June 11 (Bloomberg) -- Vietnam said China again shifted an oil rig it has placed in disputed waters, with six warships guarding the structure as the two communist countries continue their South China Sea stand-off.
The rig was moved for a third time and remains off Vietnam’s coast in an area claimed by both countries, the official Vietnam News reported, citing information from the Vietnam Fisheries Surveillance Department. There are now six Chinese warships, 38 coast guard vessels, 13 cargo ships and 19 tugboats protecting it, the paper said.
China called the claim “extremely wrong” and said it hasn’t sent military ships to the area. Government ships were dispatched to safeguard security in the face of disruption to its drilling work by armed Vietnamese vessels, Foreign Ministry spokeswoman Hua Chunying said at a briefing in Beijing.
The tit-for-tat accusations between China and Vietnam about the positioning of the oil rig and of collisions between their vessels in the area comes at a time of heightened territorial tensions across the South China Sea. China, which claims a large part of the waters under a 1940s-era map, has stepped up its assertions to both the Paracel Islands off Vietnam’s coast and the more southerly Spratly Islands.
By placing its oil rig in the disputed area last month, and in constructing artificial islands near the Spratlys, China is mapping out an aggressive strategy, Carlyle Thayer, an emeritus professor at the Australian Defence Force Academy in Canberra, said in a phone interview.
“It’s an escalation,” he said. “We are really reaching a regional crisis stage. It seems that China has reached a decision to go for broke.”
Chinese ships are moving in reverse into the path of Vietnamese vessels in an attempt to make it appear as though the Chinese boats are being rammed, Vietnam News said. A Chinese boat struck a Vietnamese fishery surveillance boat on June 7, online news website VnExpress reported, citing Vietnam’s fishery control department.
Vietnam continues to send ships to the region near the rig, China’s foreign ministry said in a statement on its website June 9, adding Chinese ships have been rammed more than 1,400 times. Vietnam has also sent “frogmen” to the site and dropped obstacles such as fishing nets and floating objects in the water, it said.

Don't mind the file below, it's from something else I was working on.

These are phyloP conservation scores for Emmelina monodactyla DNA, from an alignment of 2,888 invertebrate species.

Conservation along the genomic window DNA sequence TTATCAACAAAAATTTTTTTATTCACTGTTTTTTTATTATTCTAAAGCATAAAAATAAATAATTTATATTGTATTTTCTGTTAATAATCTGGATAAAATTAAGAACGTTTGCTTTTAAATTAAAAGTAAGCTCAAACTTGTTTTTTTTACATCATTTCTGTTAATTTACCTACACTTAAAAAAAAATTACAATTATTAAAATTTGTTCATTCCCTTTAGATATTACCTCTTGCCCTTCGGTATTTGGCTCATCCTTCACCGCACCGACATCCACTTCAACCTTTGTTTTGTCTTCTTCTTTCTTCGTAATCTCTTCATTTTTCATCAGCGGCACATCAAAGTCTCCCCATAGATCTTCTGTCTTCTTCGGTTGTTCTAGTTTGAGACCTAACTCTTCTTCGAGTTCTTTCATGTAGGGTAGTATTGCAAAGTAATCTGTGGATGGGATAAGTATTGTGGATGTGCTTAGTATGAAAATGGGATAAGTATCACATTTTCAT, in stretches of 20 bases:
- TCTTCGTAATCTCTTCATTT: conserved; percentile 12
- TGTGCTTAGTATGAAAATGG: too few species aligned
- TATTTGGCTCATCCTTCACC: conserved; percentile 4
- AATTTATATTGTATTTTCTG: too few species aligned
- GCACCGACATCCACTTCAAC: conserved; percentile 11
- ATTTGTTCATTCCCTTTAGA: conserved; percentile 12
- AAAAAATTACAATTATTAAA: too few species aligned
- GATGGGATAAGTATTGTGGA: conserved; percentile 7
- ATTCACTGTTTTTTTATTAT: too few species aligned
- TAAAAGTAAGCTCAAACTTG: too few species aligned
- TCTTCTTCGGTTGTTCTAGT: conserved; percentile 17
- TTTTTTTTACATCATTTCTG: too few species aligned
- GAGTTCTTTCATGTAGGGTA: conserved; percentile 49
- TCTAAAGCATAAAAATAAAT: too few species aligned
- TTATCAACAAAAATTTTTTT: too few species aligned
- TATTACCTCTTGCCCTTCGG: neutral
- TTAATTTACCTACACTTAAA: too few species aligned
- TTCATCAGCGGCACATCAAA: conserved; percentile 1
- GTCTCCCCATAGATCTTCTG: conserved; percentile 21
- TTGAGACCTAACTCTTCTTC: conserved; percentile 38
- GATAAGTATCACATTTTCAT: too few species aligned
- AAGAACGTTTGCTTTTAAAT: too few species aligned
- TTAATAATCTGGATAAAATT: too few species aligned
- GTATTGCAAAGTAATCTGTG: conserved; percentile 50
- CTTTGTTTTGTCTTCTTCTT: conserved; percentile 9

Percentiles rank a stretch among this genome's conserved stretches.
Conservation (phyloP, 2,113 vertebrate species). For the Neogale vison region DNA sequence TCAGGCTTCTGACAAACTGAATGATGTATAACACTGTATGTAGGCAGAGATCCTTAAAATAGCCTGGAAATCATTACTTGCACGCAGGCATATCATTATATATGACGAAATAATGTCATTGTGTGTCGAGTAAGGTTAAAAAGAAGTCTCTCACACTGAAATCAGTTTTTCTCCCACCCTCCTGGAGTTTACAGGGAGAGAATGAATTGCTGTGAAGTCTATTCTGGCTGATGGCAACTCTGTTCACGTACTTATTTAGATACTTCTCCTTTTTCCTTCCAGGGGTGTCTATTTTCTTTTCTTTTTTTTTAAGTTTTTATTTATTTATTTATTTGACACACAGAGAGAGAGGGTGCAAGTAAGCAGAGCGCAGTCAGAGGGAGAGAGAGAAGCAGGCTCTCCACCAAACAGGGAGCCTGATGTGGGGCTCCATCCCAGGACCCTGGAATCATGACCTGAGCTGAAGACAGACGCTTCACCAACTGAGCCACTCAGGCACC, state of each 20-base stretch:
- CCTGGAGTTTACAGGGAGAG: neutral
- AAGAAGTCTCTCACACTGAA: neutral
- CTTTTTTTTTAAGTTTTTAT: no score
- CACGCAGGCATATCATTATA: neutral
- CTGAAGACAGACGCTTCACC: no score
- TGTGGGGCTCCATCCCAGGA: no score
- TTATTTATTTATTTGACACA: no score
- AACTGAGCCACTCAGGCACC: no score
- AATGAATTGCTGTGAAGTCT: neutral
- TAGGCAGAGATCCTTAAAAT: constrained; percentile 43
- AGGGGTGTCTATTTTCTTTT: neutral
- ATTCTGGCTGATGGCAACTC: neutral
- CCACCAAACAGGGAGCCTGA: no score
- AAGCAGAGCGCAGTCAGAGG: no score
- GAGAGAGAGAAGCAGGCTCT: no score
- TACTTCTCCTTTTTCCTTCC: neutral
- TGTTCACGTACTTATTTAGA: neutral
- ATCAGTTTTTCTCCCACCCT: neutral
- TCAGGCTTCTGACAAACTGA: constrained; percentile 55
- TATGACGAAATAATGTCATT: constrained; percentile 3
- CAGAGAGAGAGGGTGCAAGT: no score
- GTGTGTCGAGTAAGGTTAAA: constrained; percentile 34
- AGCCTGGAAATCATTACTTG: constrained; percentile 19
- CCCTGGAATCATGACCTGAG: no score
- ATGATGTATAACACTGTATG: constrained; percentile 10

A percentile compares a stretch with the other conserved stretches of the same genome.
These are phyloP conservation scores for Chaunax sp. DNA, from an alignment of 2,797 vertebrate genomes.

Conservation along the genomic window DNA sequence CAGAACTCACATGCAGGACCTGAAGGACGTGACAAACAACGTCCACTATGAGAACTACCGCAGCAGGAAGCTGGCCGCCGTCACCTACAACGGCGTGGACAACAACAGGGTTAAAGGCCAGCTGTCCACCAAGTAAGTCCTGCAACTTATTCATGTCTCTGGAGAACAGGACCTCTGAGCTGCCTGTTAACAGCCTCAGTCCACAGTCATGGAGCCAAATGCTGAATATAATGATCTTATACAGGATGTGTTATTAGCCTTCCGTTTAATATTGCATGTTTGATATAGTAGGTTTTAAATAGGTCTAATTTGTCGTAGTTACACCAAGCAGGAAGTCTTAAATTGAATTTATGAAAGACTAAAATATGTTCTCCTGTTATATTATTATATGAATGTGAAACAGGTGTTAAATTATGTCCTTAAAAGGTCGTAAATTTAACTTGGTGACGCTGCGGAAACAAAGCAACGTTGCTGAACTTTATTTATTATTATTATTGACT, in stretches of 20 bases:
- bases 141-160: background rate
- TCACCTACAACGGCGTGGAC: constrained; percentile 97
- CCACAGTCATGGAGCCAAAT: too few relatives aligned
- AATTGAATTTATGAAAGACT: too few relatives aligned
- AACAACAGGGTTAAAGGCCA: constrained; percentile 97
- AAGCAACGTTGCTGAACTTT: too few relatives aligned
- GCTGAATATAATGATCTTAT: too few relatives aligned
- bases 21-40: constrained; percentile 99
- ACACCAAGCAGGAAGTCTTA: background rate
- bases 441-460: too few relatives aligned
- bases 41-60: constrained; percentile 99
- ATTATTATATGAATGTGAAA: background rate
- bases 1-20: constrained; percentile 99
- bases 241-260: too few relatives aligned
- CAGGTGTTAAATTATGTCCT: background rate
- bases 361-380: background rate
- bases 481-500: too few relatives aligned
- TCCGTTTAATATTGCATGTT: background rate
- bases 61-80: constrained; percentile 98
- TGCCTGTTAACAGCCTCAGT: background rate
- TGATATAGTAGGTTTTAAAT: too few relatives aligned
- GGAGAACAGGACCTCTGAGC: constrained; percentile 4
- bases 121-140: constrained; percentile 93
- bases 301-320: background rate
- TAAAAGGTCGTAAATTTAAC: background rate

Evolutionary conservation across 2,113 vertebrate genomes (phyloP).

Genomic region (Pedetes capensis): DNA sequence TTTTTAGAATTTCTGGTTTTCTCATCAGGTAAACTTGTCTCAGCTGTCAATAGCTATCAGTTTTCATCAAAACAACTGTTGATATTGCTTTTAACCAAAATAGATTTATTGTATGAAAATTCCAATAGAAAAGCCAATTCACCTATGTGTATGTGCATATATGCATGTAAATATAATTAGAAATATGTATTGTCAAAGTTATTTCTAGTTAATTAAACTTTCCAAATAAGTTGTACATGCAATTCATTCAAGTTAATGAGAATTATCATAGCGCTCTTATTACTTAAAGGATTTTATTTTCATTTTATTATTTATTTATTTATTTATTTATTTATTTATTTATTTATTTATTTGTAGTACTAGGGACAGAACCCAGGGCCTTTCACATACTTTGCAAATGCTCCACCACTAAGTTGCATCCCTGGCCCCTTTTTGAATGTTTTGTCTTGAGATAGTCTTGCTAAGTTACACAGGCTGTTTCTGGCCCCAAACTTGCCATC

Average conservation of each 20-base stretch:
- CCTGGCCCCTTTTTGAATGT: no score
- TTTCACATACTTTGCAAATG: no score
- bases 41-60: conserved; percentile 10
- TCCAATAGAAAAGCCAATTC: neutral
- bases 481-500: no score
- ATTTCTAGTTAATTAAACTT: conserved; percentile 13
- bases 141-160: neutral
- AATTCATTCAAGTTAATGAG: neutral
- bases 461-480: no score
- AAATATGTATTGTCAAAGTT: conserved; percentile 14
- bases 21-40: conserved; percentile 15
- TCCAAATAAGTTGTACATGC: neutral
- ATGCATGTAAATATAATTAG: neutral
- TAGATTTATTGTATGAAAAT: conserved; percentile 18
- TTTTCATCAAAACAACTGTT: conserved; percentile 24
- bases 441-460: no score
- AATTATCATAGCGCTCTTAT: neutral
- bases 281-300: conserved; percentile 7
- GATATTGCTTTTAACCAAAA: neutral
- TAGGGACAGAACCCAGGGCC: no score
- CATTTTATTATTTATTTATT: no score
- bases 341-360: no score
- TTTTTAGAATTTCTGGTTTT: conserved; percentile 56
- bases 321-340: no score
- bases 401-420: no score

“Both Vietnam and China should remove all of their ships and China should remove the oil rig,” U.S. Assistant Secretary of State for East Asian and Pacific Affairs Daniel Russel told reporters yesterday on a teleconference. “Both Vietnam and China need to de-escalate tensions, both need to exercise restraint,” he said.
Vietnam’s Transport Minister Dinh La Thang said he has not seen any indication that Chinese companies are pulling back on investment in the Southeast Asian country. China’s state-owned companies have been told to temporarily halt bidding for Vietnam contracts, the South China Morning Post reported June 9.
“I haven’t heard any Chinese companies say their government has told them not to bid on new projects in Vietnam,” Thang said in an interview in Hanoi. “If that’s true, it will be their loss because it means they are giving away good business opportunities to other investors. If China tells its companies to withdraw from existing projects in Vietnam, I’m sure there are many other companies out there that will want to take over.”
China is Vietnam’s largest trading partner, with two-way trade rising 22 percent to $50.2 billion last year from 2012, according to Vietnam’s General Statistics Office. Vietnam and China aim to boost two-way trade to $60 billion in 2015, according to an April 14 statement from Vietnam’s government. Vietnam bought $37 billion of goods from China last year, according to the statistics office.
To contact the editors responsible for this story: Rosalind Mathieson at email@example.com